reviews

The Light After the War by Anita Abriel

The Light After the War by Anita Abriel

It is 1946 when Vera Frankel and her best friend Edith Ban arrive in Naples. Refugees from Hungary, they managed to escape from a train headed for Auschwitz and spent the rest of the war hiding on an Austrian farm. Now, the two young women must start new lives abroad. Armed with a letter of recommendation from an American officer, Vera finds work at the United States embassy where she falls in love with Captain Anton Wight.

But as Vera and Edith grapple with the aftermath of the war, so too does Anton, and when he suddenly disappears, Vera is forced to change course. Their quest for a better life takes Vera and Edith from Naples to Ellis Island to Caracas as they start careers, reunite with old friends, and rebuild their lives after terrible loss.

Moving, evocative, and compelling, this timely tale of true friendship, love, and survival will stay with you long after you turn the final page. (publisher)

Vera and Edith are two Hungarian Jews who escape a train bound to a concentration camp. They end up in Austria, hiding in a freezing barn. After the war, hearing none of their families survived, they go to first to Naples then Ellis Island and finally Caracas, Venezuela. There they try settling to live and find job, love, and sorrow.

What I found interesting was that it was set in the aftermath of the war and seeing the refugees trying to find life after the Holocaust. The only thing about the war is through flashbacks. The story is based on the experiences of the author’s mother. And I’m wondering how much is true and how much fiction. Because the book felt more like romance than historical fiction and there were just too many coincidences to be believable.

It was an easy and quick read and I loved reading about the aftermath of the war. And how people were trying to learn how to go on with life after such horrific times.

3,5/5

Published: Atria Books (February 4, 2020)
Format: ebook
Source: Publisher

reviews

Cartier’s Hope by M. J. Rose

Cartier’s Hope by M. J. Rose

New York, 1910: A city of extravagant balls in Fifth Avenue mansions and poor immigrants crammed into crumbling Lower East Side tenements. A city where the suffrage movement is growing stronger every day, but most women reporters are still delegated to the fashion and lifestyle pages. But Vera Garland is set on making her mark in a man’s world of serious journalism.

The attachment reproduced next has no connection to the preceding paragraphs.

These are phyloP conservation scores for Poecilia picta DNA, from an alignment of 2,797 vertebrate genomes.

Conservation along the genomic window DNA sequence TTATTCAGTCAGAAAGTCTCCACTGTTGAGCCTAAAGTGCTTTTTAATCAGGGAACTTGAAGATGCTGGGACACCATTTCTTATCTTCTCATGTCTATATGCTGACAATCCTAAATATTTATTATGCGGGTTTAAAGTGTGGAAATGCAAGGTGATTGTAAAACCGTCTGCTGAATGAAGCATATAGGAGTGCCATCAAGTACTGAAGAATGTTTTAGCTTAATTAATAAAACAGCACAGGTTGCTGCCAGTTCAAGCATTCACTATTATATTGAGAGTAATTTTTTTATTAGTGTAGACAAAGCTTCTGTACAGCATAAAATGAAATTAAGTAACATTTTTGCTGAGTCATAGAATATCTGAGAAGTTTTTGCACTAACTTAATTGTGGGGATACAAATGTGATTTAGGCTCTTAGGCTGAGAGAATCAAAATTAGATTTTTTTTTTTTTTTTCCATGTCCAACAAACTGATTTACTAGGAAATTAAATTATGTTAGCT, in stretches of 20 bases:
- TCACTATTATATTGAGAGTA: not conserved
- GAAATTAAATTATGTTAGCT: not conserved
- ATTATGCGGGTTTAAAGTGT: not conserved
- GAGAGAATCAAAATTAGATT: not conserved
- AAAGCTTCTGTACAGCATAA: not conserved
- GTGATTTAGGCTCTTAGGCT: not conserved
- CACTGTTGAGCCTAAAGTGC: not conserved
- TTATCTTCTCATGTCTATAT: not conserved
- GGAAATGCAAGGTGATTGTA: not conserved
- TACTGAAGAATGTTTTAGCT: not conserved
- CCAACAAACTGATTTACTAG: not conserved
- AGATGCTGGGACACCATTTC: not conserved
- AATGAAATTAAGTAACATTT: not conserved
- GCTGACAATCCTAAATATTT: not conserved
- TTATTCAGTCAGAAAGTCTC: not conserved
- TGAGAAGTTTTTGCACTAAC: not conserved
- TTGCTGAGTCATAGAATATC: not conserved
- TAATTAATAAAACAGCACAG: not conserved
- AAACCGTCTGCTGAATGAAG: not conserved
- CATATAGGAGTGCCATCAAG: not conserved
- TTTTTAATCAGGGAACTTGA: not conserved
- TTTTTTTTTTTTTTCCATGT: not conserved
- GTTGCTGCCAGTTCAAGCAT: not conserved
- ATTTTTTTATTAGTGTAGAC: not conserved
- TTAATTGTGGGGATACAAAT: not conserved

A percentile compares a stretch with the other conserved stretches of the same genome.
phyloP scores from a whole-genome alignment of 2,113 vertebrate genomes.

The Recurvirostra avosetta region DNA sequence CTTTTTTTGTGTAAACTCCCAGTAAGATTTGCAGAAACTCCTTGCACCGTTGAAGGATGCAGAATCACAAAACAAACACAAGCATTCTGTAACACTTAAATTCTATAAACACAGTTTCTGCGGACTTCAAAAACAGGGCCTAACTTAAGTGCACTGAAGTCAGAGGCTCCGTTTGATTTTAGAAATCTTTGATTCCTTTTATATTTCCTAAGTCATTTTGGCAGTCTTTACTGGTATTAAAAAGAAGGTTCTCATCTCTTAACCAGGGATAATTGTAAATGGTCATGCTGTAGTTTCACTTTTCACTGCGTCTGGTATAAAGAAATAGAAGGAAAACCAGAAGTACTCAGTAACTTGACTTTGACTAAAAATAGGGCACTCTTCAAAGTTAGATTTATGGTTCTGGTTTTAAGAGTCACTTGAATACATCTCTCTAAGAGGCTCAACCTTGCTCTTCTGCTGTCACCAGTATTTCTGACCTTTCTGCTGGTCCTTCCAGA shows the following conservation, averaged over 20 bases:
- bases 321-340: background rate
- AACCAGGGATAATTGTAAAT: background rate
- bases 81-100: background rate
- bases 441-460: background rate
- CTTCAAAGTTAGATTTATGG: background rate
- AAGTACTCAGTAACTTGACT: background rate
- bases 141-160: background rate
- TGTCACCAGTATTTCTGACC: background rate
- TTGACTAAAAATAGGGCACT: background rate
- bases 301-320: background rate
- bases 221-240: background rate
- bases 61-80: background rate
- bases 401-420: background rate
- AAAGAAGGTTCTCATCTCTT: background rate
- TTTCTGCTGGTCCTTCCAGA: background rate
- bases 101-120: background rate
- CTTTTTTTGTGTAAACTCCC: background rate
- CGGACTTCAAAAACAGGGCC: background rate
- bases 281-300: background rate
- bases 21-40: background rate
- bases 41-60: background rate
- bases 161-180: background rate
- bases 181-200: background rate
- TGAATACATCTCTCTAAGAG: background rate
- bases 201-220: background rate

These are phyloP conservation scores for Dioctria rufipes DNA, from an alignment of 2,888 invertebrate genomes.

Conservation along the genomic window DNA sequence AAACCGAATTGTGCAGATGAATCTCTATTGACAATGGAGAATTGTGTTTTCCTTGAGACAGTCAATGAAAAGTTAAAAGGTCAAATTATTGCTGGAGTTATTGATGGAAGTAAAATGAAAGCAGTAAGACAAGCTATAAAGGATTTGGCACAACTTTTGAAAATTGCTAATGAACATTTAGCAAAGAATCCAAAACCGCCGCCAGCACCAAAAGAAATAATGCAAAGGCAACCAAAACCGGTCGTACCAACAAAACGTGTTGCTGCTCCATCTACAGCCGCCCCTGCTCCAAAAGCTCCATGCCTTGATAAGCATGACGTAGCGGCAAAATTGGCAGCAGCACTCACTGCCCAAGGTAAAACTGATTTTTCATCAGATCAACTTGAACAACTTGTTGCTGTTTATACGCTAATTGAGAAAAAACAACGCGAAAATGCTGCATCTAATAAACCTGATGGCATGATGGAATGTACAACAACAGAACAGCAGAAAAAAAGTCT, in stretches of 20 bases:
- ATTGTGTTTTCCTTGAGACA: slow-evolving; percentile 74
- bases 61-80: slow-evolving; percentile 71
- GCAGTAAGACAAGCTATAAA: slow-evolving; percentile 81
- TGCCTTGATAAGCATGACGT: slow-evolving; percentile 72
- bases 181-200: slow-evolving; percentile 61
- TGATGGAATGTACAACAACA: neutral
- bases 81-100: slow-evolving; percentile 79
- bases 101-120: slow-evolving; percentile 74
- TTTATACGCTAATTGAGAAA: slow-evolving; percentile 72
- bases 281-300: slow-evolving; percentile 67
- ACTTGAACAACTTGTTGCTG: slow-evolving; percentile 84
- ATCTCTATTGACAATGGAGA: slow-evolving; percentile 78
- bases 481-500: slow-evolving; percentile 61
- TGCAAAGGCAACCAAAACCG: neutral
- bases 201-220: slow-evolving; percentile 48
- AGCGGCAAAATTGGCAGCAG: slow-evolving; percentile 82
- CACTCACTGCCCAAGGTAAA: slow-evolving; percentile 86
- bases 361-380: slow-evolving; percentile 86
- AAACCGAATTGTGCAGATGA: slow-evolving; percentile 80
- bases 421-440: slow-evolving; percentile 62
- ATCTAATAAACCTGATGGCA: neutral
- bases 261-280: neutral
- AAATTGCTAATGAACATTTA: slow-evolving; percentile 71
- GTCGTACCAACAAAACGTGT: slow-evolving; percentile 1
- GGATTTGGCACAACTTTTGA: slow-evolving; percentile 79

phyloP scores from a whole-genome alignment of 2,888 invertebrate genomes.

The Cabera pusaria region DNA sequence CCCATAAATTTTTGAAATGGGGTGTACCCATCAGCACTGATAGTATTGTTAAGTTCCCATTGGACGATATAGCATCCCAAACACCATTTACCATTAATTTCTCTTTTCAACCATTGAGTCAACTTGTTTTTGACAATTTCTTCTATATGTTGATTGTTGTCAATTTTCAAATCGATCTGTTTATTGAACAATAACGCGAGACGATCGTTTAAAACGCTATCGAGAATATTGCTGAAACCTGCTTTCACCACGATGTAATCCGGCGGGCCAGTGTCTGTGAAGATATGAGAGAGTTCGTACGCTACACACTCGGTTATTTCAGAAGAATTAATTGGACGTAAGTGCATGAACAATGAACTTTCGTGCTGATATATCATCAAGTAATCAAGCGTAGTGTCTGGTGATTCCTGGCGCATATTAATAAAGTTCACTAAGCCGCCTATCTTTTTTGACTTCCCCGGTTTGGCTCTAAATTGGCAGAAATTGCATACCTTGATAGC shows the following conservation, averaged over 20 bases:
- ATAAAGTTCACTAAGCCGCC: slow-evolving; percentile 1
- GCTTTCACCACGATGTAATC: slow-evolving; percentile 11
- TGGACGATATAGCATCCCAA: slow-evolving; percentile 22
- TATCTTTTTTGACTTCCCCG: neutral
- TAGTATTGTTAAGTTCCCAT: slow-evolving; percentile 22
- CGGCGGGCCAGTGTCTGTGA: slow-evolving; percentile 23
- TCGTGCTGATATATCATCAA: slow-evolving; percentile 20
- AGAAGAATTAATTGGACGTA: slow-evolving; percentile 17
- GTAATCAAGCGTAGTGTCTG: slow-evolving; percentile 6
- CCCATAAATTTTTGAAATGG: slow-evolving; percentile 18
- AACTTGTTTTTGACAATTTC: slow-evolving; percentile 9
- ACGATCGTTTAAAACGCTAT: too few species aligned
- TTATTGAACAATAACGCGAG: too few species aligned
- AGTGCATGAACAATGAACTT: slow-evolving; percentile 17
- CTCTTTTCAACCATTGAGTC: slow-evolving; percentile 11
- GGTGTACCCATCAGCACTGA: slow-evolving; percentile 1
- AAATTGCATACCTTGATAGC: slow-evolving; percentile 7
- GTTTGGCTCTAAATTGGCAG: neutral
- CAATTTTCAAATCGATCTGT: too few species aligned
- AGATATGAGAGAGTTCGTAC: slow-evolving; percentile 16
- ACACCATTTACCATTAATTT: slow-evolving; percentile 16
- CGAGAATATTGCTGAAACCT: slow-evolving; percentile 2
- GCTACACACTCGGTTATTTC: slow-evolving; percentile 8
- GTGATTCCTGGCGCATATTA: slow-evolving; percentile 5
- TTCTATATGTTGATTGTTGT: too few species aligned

Shortly after the world-famous Hope Diamond is acquired for a record sum, Vera begins investigating rumors about schemes by its new owner, jeweler Pierre Cartier, to manipulate its value. Vera is determined to find the truth behind the notorious diamond and its legendary curses—even better when the expose puts her in the same orbit as a magazine publisher whose blackmailing schemes led to the death of her beloved father.

Appealing to a young Russian jeweler for help, Vera is unprepared when she begins falling in love with him…and even more unprepared when she gets caught up in his deceptions and finds herself at risk of losing all she has worked so hard to achieve.

Set against the backdrop of New York’s glitter and grit, of ruthless men and the atrocities they commit in the pursuit of power, this enthralling historical novel explores our very human needs for love, retribution—and to pursue one’s destiny, regardless of the cost. (publisher)

Vera Garland is grieving the loss of her father. When she is clearing her father’s things, Vera finds some letters that reveal a family secret. While trying to get revenge, she befriends Jacob Asher, a jeweler, who has secrets of his own.

Born to a privileged life, Vera wants to work as a journalist and feels strongly about the suffragette movement and women getting the right to vote and getting paid the same as men. Vera has a troubled relationship with her mother, a society matron, who doesn’t understand her choice to work.